Small, intimate, informal drawings often provide a glimpse of complex artists at their most open and experimental. Consider Cezanne’s astonishingly free late pencil sketches, the fierce doodles which fill Picasso’s pocket notebooks, Pollock’s early automatic drawings, or more recently Richard Serra’s oilstick drawings and the delicate stick drawings, which lead up to Brice Marden’s large, calligraphic oil paintings. In drawings, the viewer feels closer to the artist’s hand, eye, and mind; drawings are about searching and thought rather than completion. Drawings can move at the speed of thought, and can occur in thought’s awkward places. Curated by Yve-Alain Bois, Tablet: 1949 - 1973 includes countless drawings and collages, selected by Ellsworth Kelly himself, stacked one on top of the other forming a band that extends across every wall of the The Drawing Center’s main gallery. The exhibit also features a beautiful, expensive, limited edition book reproducing the show as well as a catalogue with a characteristically illuminating essay by Yves-Alain Bois. The current exhibition is in many ways an extension of Ellsworth Kelly: The Early Drawings, 1948 - 1955, which Yves-Alain Bois helped organize for the Harvard University Art Museums in 1999 and which also included an excellent catalogue, but the drawings in Tablet, dashed off on stray scraps of paper and in one instance on a squashed snow cone wrapper, are more casual, unselfconscious, and indiosyncratic. They are the odd, hurried doodles of a major artist.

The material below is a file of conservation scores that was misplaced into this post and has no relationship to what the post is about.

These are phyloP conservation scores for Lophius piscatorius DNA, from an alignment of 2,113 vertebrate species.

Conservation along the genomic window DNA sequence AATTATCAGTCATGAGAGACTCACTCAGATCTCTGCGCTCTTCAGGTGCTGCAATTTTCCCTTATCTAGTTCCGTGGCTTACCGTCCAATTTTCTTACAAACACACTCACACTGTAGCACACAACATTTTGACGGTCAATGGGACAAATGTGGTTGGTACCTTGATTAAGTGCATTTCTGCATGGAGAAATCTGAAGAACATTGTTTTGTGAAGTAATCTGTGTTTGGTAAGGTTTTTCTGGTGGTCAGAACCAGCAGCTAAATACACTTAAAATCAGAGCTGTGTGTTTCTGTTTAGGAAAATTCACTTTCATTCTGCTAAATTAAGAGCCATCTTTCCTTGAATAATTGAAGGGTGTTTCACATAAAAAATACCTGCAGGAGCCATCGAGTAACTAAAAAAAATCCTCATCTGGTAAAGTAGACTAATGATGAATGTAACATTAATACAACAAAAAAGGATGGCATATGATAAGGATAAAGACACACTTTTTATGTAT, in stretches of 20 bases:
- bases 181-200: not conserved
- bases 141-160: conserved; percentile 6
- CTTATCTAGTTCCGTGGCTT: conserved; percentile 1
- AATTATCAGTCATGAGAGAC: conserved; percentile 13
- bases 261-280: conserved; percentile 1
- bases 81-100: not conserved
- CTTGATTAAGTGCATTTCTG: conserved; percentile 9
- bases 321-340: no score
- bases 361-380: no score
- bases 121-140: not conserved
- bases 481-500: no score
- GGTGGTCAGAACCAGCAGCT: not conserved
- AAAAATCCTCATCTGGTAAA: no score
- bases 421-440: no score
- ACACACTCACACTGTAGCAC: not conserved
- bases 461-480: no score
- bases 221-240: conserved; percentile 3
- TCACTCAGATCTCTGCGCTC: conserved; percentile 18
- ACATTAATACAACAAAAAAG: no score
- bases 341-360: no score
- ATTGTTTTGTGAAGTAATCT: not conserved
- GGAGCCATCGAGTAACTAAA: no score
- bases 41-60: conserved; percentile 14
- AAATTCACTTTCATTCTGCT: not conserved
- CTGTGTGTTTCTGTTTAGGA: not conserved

Ellsworth Kelly was living in Paris on a G.I. Bill stipend during the drunken, heroic years of what Clement Greenberg termed (not without a whiff of irony) “American Type Painting,” and from the beginning Kelly’s aesthetic impulses ran counter to New York School subjectivism. Kelly sought to root abstraction apart from subjective composition and style, which second generation Abstract Expressionists often gruesomely demonstrated can atrophy into work that is mannered or decorative, but without the transcendental aspirations of Malevich’s Suprematism or Mondrian’s Neoplasticism; an American pragmatist, Kelly’s art would be concrete and materialist. At the end of 1940s, Kelly began doing automatic or blind drawings, but unlike the automatic drawings of surrealists like Andre Masson, Kelly’s drawings are based on particular objects like a length of seaweed, a coat hanger, or a fragment of a building. Inevitably, many of these drawings are a tangled mess, but the best of them embody a basic, groping language of line, sometimes faint and squiggly, other times assured straight slashes, which combine, recombine, transform and scatter, as though seeking form. Kelly also did drawings of odd, unassuming architectural and urban details, the patterns in chimney bricks, the shadows cast by a building, which he telescopes in on, and lifts out of context, so that the drawings look entirely abstract. Indeed, Kelly has periodically taken photographs as a way of jogging his memory of his observations, such as Beach Cabana, Meschers 1, 1950 and Bricks, Meschers 1, 1950, and the drawings themselves are meant to be, not inventions or embellishments, but literal transfers. In some of these drawings, especially the pencil sketches of windows and street awnings, the source is evident, but in the strongest, most original pieces, Kelly amplifies details into strange, centerless, chaotic, patterns. In the studies of mended skylights, for example, short, thick, lines are scattered over a loosely drawn grid; in the numerous studies for the justly famous “La Combe” paintings narrow rectangles are hatched and clustered at jagged, irregular angles; and in his wonderful ink drawings of glass roof patterns, the vertical rectangles on the long horizontal sheet look arbitrarily generated in a kind of fractal non-pattern. Many of Kelly’s drawings point to an interest in randomness, disorder, and ephemeral patterns, such as the clusters of different sizes, some free-floating, others forming a loose patchwork grid, which comprise his studies of light reflecting on water. During his pivotal tenure in France, Kelly came under the influence of form Dada artist Jean Arp and his wife Sophie Tauber-Arp, both of whom worked with collage using chance procedures to arrange largely biomorphic shapes, and he developed a friendship and correspondence with the composer John Cage, whose work also employed chance procedures. For example, Kelly did an extended series in which he cut ink drawings of brush strokes into grids of squares and arranged them by chance, the lines of varying widths angling and curving in different direction through the squares. Each line is a shape with its own peculiar identity—some bleed, some elegantly taper, some are clunky—and together they pull against the rigid format of the grid. Chance procedures for Kelly, like automatic drawing, are a means of discovery within a basic visual language.